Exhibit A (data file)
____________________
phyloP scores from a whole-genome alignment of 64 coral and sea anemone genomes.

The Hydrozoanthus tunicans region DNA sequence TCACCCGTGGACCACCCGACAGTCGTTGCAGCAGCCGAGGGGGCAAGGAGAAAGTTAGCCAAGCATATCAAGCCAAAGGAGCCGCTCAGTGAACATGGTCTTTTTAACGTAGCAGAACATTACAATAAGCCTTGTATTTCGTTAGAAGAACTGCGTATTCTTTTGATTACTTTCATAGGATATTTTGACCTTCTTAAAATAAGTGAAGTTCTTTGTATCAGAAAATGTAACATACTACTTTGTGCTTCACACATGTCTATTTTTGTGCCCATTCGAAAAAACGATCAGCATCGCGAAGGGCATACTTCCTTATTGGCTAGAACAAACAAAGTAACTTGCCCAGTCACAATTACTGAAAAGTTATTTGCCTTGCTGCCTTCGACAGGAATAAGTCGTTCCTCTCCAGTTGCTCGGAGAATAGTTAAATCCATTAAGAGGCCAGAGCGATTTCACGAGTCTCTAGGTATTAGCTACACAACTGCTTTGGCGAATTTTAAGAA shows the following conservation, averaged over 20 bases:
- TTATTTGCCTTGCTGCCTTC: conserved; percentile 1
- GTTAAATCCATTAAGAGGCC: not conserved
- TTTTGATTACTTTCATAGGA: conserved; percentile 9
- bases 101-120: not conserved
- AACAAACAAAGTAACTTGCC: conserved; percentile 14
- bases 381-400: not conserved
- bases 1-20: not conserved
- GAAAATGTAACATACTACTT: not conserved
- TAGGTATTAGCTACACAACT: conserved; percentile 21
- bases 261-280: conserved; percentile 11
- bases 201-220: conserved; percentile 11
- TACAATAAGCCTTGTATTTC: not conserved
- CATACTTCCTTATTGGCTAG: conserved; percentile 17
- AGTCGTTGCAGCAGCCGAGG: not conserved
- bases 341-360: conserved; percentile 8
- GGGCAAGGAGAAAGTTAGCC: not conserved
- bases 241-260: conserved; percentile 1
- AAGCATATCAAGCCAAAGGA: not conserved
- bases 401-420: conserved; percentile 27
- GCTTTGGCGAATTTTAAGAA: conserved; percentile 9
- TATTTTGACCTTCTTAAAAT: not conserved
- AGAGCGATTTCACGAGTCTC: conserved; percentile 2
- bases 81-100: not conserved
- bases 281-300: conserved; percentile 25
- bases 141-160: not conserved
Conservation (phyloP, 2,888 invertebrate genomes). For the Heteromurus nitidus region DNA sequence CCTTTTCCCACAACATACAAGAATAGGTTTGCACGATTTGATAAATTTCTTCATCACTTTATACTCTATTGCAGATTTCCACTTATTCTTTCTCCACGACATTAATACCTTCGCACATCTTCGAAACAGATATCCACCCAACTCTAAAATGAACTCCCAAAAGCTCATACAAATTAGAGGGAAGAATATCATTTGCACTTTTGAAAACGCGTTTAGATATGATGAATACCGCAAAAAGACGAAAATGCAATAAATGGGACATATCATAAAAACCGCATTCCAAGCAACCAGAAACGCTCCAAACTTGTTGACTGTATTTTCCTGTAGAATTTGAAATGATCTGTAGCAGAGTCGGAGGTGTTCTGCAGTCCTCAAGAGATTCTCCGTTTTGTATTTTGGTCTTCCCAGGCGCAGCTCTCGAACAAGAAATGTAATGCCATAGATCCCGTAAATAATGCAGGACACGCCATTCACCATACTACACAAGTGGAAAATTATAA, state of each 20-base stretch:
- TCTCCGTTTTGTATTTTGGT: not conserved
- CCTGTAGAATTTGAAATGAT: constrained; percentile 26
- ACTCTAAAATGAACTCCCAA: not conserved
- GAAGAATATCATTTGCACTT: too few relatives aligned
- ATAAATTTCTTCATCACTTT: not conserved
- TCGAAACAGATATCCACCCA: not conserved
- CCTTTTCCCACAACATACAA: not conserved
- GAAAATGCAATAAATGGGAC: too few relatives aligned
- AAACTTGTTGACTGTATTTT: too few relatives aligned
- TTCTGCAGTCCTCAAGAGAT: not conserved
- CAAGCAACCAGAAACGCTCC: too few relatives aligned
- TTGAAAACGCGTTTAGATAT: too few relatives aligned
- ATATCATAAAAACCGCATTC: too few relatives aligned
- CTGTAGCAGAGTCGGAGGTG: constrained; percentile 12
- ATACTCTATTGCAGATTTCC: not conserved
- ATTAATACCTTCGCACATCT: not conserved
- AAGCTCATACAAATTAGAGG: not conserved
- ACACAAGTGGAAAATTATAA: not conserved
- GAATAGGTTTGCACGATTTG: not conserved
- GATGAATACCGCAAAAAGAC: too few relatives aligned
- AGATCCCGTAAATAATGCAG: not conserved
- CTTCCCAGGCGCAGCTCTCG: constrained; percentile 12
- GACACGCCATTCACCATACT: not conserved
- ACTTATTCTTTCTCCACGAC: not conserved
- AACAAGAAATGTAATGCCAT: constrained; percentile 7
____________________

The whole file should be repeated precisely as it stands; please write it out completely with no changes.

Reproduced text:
phyloP scores from a whole-genome alignment of 64 coral and sea anemone genomes.

The Hydrozoanthus tunicans region DNA sequence TCACCCGTGGACCACCCGACAGTCGTTGCAGCAGCCGAGGGGGCAAGGAGAAAGTTAGCCAAGCATATCAAGCCAAAGGAGCCGCTCAGTGAACATGGTCTTTTTAACGTAGCAGAACATTACAATAAGCCTTGTATTTCGTTAGAAGAACTGCGTATTCTTTTGATTACTTTCATAGGATATTTTGACCTTCTTAAAATAAGTGAAGTTCTTTGTATCAGAAAATGTAACATACTACTTTGTGCTTCACACATGTCTATTTTTGTGCCCATTCGAAAAAACGATCAGCATCGCGAAGGGCATACTTCCTTATTGGCTAGAACAAACAAAGTAACTTGCCCAGTCACAATTACTGAAAAGTTATTTGCCTTGCTGCCTTCGACAGGAATAAGTCGTTCCTCTCCAGTTGCTCGGAGAATAGTTAAATCCATTAAGAGGCCAGAGCGATTTCACGAGTCTCTAGGTATTAGCTACACAACTGCTTTGGCGAATTTTAAGAA shows the following conservation, averaged over 20 bases:
- TTATTTGCCTTGCTGCCTTC: conserved; percentile 1
- GTTAAATCCATTAAGAGGCC: not conserved
- TTTTGATTACTTTCATAGGA: conserved; percentile 9
- bases 101-120: not conserved
- AACAAACAAAGTAACTTGCC: conserved; percentile 14
- bases 381-400: not conserved
- bases 1-20: not conserved
- GAAAATGTAACATACTACTT: not conserved
- TAGGTATTAGCTACACAACT: conserved; percentile 21
- bases 261-280: conserved; percentile 11
- bases 201-220: conserved; percentile 11
- TACAATAAGCCTTGTATTTC: not conserved
- CATACTTCCTTATTGGCTAG: conserved; percentile 17
- AGTCGTTGCAGCAGCCGAGG: not conserved
- bases 341-360: conserved; percentile 8
- GGGCAAGGAGAAAGTTAGCC: not conserved
- bases 241-260: conserved; percentile 1
- AAGCATATCAAGCCAAAGGA: not conserved
- bases 401-420: conserved; percentile 27
- GCTTTGGCGAATTTTAAGAA: conserved; percentile 9
- TATTTTGACCTTCTTAAAAT: not conserved
- AGAGCGATTTCACGAGTCTC: conserved; percentile 2
- bases 81-100: not conserved
- bases 281-300: conserved; percentile 25
- bases 141-160: not conserved
Conservation (phyloP, 2,888 invertebrate genomes). For the Heteromurus nitidus region DNA sequence CCTTTTCCCACAACATACAAGAATAGGTTTGCACGATTTGATAAATTTCTTCATCACTTTATACTCTATTGCAGATTTCCACTTATTCTTTCTCCACGACATTAATACCTTCGCACATCTTCGAAACAGATATCCACCCAACTCTAAAATGAACTCCCAAAAGCTCATACAAATTAGAGGGAAGAATATCATTTGCACTTTTGAAAACGCGTTTAGATATGATGAATACCGCAAAAAGACGAAAATGCAATAAATGGGACATATCATAAAAACCGCATTCCAAGCAACCAGAAACGCTCCAAACTTGTTGACTGTATTTTCCTGTAGAATTTGAAATGATCTGTAGCAGAGTCGGAGGTGTTCTGCAGTCCTCAAGAGATTCTCCGTTTTGTATTTTGGTCTTCCCAGGCGCAGCTCTCGAACAAGAAATGTAATGCCATAGATCCCGTAAATAATGCAGGACACGCCATTCACCATACTACACAAGTGGAAAATTATAA, state of each 20-base stretch:
- TCTCCGTTTTGTATTTTGGT: not conserved
- CCTGTAGAATTTGAAATGAT: constrained; percentile 26
- ACTCTAAAATGAACTCCCAA: not conserved
- GAAGAATATCATTTGCACTT: too few relatives aligned
- ATAAATTTCTTCATCACTTT: not conserved
- TCGAAACAGATATCCACCCA: not conserved
- CCTTTTCCCACAACATACAA: not conserved
- GAAAATGCAATAAATGGGAC: too few relatives aligned
- AAACTTGTTGACTGTATTTT: too few relatives aligned
- TTCTGCAGTCCTCAAGAGAT: not conserved
- CAAGCAACCAGAAACGCTCC: too few relatives aligned
- TTGAAAACGCGTTTAGATAT: too few relatives aligned
- ATATCATAAAAACCGCATTC: too few relatives aligned
- CTGTAGCAGAGTCGGAGGTG: constrained; percentile 12
- ATACTCTATTGCAGATTTCC: not conserved
- ATTAATACCTTCGCACATCT: not conserved
- AAGCTCATACAAATTAGAGG: not conserved
- ACACAAGTGGAAAATTATAA: not conserved
- GAATAGGTTTGCACGATTTG: not conserved
- GATGAATACCGCAAAAAGAC: too few relatives aligned
- AGATCCCGTAAATAATGCAG: not conserved
- CTTCCCAGGCGCAGCTCTCG: constrained; percentile 12
- GACACGCCATTCACCATACT: not conserved
- ACTTATTCTTTCTCCACGAC: not conserved
- AACAAGAAATGTAATGCCAT: constrained; percentile 7